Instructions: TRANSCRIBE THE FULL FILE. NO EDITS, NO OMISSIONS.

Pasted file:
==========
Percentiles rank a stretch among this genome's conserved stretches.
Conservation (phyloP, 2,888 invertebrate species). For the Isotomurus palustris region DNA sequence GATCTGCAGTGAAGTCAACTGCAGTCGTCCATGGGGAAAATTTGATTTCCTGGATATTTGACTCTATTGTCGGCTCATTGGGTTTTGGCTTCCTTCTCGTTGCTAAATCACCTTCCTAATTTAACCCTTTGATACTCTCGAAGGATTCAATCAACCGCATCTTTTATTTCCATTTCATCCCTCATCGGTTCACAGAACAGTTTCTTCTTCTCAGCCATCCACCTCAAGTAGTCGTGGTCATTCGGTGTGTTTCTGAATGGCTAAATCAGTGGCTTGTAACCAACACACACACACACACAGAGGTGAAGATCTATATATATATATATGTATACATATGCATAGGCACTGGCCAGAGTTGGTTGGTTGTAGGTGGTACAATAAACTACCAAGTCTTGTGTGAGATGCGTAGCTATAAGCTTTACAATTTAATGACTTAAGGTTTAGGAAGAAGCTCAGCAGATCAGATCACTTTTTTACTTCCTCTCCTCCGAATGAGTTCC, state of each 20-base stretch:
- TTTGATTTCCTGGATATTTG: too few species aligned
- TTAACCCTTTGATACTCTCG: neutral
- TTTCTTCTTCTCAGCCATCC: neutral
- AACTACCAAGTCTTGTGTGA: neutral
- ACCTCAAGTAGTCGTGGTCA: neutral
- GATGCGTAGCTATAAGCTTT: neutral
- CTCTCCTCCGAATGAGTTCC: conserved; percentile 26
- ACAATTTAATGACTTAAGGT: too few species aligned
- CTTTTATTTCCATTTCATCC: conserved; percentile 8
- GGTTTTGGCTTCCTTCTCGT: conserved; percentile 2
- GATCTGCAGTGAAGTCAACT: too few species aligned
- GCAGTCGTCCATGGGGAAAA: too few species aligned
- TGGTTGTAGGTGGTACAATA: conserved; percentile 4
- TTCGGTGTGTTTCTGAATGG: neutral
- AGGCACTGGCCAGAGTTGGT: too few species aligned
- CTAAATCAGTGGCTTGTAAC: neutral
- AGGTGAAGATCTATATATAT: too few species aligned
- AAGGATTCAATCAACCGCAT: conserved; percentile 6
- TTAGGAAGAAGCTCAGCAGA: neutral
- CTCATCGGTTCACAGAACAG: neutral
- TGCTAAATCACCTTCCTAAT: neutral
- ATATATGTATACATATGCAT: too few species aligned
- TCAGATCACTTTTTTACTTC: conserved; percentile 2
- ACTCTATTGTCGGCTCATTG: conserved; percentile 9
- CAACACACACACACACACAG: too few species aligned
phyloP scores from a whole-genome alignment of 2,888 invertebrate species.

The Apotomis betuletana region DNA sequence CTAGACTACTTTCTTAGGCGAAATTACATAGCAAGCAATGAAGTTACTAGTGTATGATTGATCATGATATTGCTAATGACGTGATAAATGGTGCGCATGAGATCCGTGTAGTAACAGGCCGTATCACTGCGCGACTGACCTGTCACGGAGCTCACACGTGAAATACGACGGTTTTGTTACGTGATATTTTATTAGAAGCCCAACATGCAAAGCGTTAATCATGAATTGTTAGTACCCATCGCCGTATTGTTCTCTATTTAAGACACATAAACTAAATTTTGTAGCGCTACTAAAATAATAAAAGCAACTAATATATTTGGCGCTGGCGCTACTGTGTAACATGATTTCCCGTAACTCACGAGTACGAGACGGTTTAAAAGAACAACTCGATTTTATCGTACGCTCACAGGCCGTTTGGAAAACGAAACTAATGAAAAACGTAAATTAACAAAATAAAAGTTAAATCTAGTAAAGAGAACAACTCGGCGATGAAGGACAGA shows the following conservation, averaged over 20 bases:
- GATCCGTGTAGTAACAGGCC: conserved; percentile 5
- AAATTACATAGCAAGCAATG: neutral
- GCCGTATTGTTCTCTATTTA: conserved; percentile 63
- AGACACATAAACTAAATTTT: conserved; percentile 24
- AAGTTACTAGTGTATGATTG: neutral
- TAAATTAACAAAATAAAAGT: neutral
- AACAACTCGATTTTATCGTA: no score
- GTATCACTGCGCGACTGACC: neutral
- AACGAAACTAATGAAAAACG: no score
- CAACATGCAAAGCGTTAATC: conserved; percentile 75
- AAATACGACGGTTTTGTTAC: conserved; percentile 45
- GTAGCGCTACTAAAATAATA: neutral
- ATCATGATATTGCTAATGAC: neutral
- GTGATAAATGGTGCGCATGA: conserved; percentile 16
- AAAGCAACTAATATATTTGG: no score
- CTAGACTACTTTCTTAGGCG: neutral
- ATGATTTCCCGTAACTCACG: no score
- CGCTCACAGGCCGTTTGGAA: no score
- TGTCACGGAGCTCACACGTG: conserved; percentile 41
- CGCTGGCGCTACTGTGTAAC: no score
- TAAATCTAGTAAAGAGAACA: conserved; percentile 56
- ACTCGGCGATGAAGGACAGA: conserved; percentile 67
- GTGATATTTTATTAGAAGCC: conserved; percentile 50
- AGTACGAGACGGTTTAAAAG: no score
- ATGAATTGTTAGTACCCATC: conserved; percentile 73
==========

Percentiles rank a stretch among this genome's conserved stretches.
Conservation (phyloP, 2,888 invertebrate species). For the Isotomurus palustris region DNA sequence GATCTGCAGTGAAGTCAACTGCAGTCGTCCATGGGGAAAATTTGATTTCCTGGATATTTGACTCTATTGTCGGCTCATTGGGTTTTGGCTTCCTTCTCGTTGCTAAATCACCTTCCTAATTTAACCCTTTGATACTCTCGAAGGATTCAATCAACCGCATCTTTTATTTCCATTTCATCCCTCATCGGTTCACAGAACAGTTTCTTCTTCTCAGCCATCCACCTCAAGTAGTCGTGGTCATTCGGTGTGTTTCTGAATGGCTAAATCAGTGGCTTGTAACCAACACACACACACACACAGAGGTGAAGATCTATATATATATATATGTATACATATGCATAGGCACTGGCCAGAGTTGGTTGGTTGTAGGTGGTACAATAAACTACCAAGTCTTGTGTGAGATGCGTAGCTATAAGCTTTACAATTTAATGACTTAAGGTTTAGGAAGAAGCTCAGCAGATCAGATCACTTTTTTACTTCCTCTCCTCCGAATGAGTTCC, state of each 20-base stretch:
- TTTGATTTCCTGGATATTTG: too few species aligned
- TTAACCCTTTGATACTCTCG: neutral
- TTTCTTCTTCTCAGCCATCC: neutral
- AACTACCAAGTCTTGTGTGA: neutral
- ACCTCAAGTAGTCGTGGTCA: neutral
- GATGCGTAGCTATAAGCTTT: neutral
- CTCTCCTCCGAATGAGTTCC: conserved; percentile 26
- ACAATTTAATGACTTAAGGT: too few species aligned
- CTTTTATTTCCATTTCATCC: conserved; percentile 8
- GGTTTTGGCTTCCTTCTCGT: conserved; percentile 2
- GATCTGCAGTGAAGTCAACT: too few species aligned
- GCAGTCGTCCATGGGGAAAA: too few species aligned
- TGGTTGTAGGTGGTACAATA: conserved; percentile 4
- TTCGGTGTGTTTCTGAATGG: neutral
- AGGCACTGGCCAGAGTTGGT: too few species aligned
- CTAAATCAGTGGCTTGTAAC: neutral
- AGGTGAAGATCTATATATAT: too few species aligned
- AAGGATTCAATCAACCGCAT: conserved; percentile 6
- TTAGGAAGAAGCTCAGCAGA: neutral
- CTCATCGGTTCACAGAACAG: neutral
- TGCTAAATCACCTTCCTAAT: neutral
- ATATATGTATACATATGCAT: too few species aligned
- TCAGATCACTTTTTTACTTC: conserved; percentile 2
- ACTCTATTGTCGGCTCATTG: conserved; percentile 9
- CAACACACACACACACACAG: too few species aligned
phyloP scores from a whole-genome alignment of 2,888 invertebrate species.

The Apotomis betuletana region DNA sequence CTAGACTACTTTCTTAGGCGAAATTACATAGCAAGCAATGAAGTTACTAGTGTATGATTGATCATGATATTGCTAATGACGTGATAAATGGTGCGCATGAGATCCGTGTAGTAACAGGCCGTATCACTGCGCGACTGACCTGTCACGGAGCTCACACGTGAAATACGACGGTTTTGTTACGTGATATTTTATTAGAAGCCCAACATGCAAAGCGTTAATCATGAATTGTTAGTACCCATCGCCGTATTGTTCTCTATTTAAGACACATAAACTAAATTTTGTAGCGCTACTAAAATAATAAAAGCAACTAATATATTTGGCGCTGGCGCTACTGTGTAACATGATTTCCCGTAACTCACGAGTACGAGACGGTTTAAAAGAACAACTCGATTTTATCGTACGCTCACAGGCCGTTTGGAAAACGAAACTAATGAAAAACGTAAATTAACAAAATAAAAGTTAAATCTAGTAAAGAGAACAACTCGGCGATGAAGGACAGA shows the following conservation, averaged over 20 bases:
- GATCCGTGTAGTAACAGGCC: conserved; percentile 5
- AAATTACATAGCAAGCAATG: neutral
- GCCGTATTGTTCTCTATTTA: conserved; percentile 63
- AGACACATAAACTAAATTTT: conserved; percentile 24
- AAGTTACTAGTGTATGATTG: neutral
- TAAATTAACAAAATAAAAGT: neutral
- AACAACTCGATTTTATCGTA: no score
- GTATCACTGCGCGACTGACC: neutral
- AACGAAACTAATGAAAAACG: no score
- CAACATGCAAAGCGTTAATC: conserved; percentile 75
- AAATACGACGGTTTTGTTAC: conserved; percentile 45
- GTAGCGCTACTAAAATAATA: neutral
- ATCATGATATTGCTAATGAC: neutral
- GTGATAAATGGTGCGCATGA: conserved; percentile 16
- AAAGCAACTAATATATTTGG: no score
- CTAGACTACTTTCTTAGGCG: neutral
- ATGATTTCCCGTAACTCACG: no score
- CGCTCACAGGCCGTTTGGAA: no score
- TGTCACGGAGCTCACACGTG: conserved; percentile 41
- CGCTGGCGCTACTGTGTAAC: no score
- TAAATCTAGTAAAGAGAACA: conserved; percentile 56
- ACTCGGCGATGAAGGACAGA: conserved; percentile 67
- GTGATATTTTATTAGAAGCC: conserved; percentile 50
- AGTACGAGACGGTTTAAAAG: no score
- ATGAATTGTTAGTACCCATC: conserved; percentile 73